The 24th Infantry Division Association

Founded August 1945 on a Philippine Island beach


I remember Hill 1157

by Eugene Ames, “A” 21st Regiment

I remember Hill 1157.

We could see it the day before, looming up in the distance. We were told that we were going to move up to where the North Koreans held the top.

It was March 7, 1951.

They said it had snowed up there the night before. But it was thought there was no more than a platoon up there. And it was our job to take it from them. Piece of cake. Sure.

We picked up our gear and during the night hours they boarded us on trucks and then unloaded us just below the mountain.

We began the arduous ascent along a long twisting finger on the right side of the mountain. In single file, with very little banter and just the sound of tromping feet and the equipment rubbing against us.

Day began to break as we neared the crest. We were loaded down with bandoliers and ammo cans for the machine guns. The iced over, encrusted snow became a real problem. In the saddle of the mountain, with the weight of all the equipment, the icy crust would give way and we would find ourselves deep in snow right up to the crotch. We would have to lay prone on the snow and pull our legs out and try to get back on our feet.

It was extremely tiring and cold. The slow progress finally brought us to the high promontory. There was only a narrow place to get around to where the enemy was dug in. And only room enough for a squad or two to get in position.

Two men were sent out on point to locate the enemy. One was Donald Fortner, the other was a Greek kid named James Tsitsinos. They weren’t gone long when we heard some muffled explosions. One was shot and the other had his throat slit, a hand grenade put down his field jacket and both were thrown off the cliff. From time to time, I had to pull point. It could have been me.

We began to receive rifle and machine gun fire. The day began to wane and there was little place to get a foot hold. We would slide down after firing shots and would have to re-position ourselves. It was a hell of a place to be. There was an enemy machine gun nest at the bottom of the rocky knoll and also fire coming from the top. The enemy had us contained. No place to dig in that rocky ground! Only the cover of darkness protected us.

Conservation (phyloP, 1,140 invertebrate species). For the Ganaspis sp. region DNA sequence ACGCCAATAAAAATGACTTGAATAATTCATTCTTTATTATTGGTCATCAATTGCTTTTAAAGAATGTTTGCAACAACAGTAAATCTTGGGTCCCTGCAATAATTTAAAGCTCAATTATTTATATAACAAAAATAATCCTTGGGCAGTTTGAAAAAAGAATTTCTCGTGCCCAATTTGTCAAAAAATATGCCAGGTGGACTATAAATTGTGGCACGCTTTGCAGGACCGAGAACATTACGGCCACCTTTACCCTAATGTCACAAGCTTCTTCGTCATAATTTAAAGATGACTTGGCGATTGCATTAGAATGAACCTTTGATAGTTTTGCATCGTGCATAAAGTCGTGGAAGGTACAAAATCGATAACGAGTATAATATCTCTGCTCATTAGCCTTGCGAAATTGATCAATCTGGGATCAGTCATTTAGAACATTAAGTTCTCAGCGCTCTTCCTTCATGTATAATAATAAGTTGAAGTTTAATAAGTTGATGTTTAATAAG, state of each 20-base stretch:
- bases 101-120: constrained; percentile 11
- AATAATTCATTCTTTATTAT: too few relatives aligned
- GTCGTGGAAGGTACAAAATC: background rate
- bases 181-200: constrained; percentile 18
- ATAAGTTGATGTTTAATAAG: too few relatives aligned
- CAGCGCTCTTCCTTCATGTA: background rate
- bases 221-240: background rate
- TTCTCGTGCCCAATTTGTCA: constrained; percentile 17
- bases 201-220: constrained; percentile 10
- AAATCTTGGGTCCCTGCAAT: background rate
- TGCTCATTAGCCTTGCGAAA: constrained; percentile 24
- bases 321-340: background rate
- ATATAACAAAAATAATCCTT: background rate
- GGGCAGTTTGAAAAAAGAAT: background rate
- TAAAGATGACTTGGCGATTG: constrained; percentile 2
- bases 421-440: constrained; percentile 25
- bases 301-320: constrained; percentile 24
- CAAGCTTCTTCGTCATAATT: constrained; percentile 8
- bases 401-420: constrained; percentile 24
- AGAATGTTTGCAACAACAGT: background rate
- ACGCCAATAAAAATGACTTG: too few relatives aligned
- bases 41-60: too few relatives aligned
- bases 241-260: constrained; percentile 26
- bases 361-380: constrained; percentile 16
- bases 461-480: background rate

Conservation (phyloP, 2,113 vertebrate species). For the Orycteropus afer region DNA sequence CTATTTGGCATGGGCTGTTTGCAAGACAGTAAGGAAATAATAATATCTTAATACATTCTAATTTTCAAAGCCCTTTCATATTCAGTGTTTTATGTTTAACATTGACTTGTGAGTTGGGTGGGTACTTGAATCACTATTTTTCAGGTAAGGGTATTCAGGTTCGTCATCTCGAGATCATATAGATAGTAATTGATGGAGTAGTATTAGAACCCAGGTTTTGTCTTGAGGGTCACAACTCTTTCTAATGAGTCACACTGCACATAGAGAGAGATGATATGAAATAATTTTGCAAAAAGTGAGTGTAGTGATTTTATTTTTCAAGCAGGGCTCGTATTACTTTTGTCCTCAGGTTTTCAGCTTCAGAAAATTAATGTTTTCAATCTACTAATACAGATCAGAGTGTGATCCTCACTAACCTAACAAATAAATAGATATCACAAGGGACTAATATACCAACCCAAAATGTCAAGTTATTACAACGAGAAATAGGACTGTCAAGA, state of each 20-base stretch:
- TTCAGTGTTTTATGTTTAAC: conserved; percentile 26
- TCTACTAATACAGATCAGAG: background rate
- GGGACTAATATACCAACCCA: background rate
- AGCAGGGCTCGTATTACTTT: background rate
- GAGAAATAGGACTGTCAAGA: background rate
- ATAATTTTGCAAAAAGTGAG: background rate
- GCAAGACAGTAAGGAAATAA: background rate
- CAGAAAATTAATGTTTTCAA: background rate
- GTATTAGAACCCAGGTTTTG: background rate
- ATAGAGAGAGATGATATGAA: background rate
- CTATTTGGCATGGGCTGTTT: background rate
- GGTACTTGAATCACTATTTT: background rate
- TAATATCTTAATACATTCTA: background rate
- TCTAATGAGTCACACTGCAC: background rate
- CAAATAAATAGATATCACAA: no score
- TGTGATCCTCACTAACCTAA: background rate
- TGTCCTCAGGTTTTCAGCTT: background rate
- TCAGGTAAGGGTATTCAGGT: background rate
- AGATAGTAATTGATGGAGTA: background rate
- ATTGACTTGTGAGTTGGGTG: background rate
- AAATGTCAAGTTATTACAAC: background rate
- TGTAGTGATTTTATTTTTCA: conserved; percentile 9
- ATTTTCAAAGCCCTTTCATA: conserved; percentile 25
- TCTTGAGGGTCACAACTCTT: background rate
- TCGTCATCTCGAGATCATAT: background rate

We fought all night, returning enemy fire. My field gloves had three digits worn through and my fingers were exposed to the bitter cold. The receiver on my Ml rifle was very cold and working the bolt and securing 8 round ammo clips was extremely difficult. After a while I put the clips in with my knuckles and then tried to put them in with my left hand. But I managed.

As day break came, we heard a wimp, wimp, whup and didn’t know what the sound was at first. (Sometimes incoming artillery shells sound like that.) But then, here comes a helicopter.

Over the trees, sideways! Never had seen a helicopter before then. It was very close to us and with its sides open, it fired on the enemy with a recoilless rifle. Man, what a sight! How elated we were to see that!

Shows of disbelief and excitement! It fired on the enemy and knocked them off the knoll. Later a flame thrower was moved up and that took care of the rest. A couple of the enemy came out, waving white flags. But our guys were so incensed and infuriated about Fortner and Tsitsinos, that they all opened fire. No prisoners that day (that I know of).

I believe that this was the first time a helicopter had been used in this fashion. Prior to this, they had been used to transport casualties. This is just one of many incidents burned into my memory that fifty-eight years hasn’t faded away.

Eugene Ames, A Company, 21st Infantry Regiment, 2711 39th Ave. W, Bradenton, FL, 205-3540,


The Taro Leaf, Vol 64(1) Winter 2010, pg. 37.